Measles Outbreak Grows to 20 Cases in NYC

The outbreak began in upper Manhattan and the Bronx

A measles outbreak in New York City has grown to 20 cases after one more adult patient has been confirmed to have the contagious virus, the Health Department said Tuesday.

The latest case puts the total at nine children and 11 adults.

The outbreak began in upper Manhattan and the Bronx; one case was identified in Brooklyn last week. The Health Department did not say Tuesday where the latest case had been identified.

The initial cases were in Inwood and Washington Heights in Manhattan, and in High Bridge, Morrisania and the Central Bronx, health officials say. 

Authorities are working to identify the source of the outbreak, and are urging vaccinations for those who haven't had them. The first case was reported in February.

Four of the affected children were too young to have been vaccinated; three who had been vaccinated were 13 to 15 months old and two others had not been vaccinated by parental choice, the Health Department said. The affected adults range in age from 22 to 63 years.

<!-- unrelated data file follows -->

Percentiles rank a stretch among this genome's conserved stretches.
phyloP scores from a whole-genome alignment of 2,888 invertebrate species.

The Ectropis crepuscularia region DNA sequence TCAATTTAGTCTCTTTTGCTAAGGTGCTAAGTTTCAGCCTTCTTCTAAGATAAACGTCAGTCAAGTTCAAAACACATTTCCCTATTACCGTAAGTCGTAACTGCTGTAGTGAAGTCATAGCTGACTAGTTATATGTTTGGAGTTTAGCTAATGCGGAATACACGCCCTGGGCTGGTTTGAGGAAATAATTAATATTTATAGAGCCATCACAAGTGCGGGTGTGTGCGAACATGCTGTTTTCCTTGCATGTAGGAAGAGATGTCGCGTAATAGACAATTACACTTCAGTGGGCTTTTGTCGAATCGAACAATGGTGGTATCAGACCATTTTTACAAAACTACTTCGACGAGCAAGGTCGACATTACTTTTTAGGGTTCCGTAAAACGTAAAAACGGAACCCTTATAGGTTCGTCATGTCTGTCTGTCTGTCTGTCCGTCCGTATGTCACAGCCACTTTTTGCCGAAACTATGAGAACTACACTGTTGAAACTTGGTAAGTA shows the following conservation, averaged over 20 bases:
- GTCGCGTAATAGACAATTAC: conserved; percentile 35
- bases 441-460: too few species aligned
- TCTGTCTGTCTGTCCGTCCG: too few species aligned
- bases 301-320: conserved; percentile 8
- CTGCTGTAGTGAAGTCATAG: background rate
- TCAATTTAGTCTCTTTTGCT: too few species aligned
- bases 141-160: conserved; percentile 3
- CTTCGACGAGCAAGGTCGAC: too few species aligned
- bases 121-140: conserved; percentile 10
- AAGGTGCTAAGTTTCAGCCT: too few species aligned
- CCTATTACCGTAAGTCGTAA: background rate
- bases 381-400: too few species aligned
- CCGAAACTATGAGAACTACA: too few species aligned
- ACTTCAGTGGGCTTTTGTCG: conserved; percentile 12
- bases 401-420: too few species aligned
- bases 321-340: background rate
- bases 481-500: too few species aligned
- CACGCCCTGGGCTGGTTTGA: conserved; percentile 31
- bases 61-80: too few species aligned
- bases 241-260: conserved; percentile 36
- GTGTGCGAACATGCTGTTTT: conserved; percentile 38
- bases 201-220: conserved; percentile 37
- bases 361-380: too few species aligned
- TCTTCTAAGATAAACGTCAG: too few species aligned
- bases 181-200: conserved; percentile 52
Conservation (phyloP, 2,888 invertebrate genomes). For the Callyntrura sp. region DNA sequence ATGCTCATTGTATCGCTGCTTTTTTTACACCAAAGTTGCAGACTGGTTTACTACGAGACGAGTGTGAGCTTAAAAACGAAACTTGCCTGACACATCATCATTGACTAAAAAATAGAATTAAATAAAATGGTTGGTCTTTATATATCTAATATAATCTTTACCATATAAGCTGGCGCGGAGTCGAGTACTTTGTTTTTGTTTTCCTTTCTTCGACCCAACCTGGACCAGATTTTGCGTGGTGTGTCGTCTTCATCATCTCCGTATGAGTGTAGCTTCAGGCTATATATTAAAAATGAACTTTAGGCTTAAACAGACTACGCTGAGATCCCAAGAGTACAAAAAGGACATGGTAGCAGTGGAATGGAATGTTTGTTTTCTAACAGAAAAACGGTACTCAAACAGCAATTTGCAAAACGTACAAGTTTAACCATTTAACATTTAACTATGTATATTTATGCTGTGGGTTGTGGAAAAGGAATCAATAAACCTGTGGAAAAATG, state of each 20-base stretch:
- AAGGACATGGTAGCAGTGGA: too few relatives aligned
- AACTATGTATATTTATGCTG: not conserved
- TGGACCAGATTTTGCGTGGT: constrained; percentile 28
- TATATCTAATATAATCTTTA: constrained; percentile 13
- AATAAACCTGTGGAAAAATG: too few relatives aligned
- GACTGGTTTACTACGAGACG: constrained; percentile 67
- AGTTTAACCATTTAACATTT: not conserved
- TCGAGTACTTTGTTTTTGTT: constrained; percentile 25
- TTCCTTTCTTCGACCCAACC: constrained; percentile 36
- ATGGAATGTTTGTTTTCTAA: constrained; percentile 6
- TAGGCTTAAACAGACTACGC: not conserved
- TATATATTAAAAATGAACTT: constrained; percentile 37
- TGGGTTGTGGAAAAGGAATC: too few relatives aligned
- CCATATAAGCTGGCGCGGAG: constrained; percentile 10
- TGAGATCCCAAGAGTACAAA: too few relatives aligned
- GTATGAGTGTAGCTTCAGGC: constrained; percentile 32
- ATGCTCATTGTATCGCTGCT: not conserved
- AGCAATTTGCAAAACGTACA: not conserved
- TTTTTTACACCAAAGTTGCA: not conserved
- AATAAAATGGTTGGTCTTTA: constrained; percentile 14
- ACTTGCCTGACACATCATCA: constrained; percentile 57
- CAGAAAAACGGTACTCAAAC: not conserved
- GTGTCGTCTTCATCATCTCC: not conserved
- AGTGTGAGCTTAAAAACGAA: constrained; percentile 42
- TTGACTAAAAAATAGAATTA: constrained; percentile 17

Measles is a viral infection characterized by a generalized rash and high fever, accompanied by cough, red eyes and runny nose, lasting five to six days. The illness typically begins with a rash on the face and then moves down the body, and may include the palms of the hands and soles of the feet. 

As many as one in three people with measles develop complications, which can be serious and may include pneumonia, miscarriage, brain inflammation, hospitalization and death. Infants, people who have a weakened immune system and non-immune pregnant women are at highest risk of severe illness and complications. 

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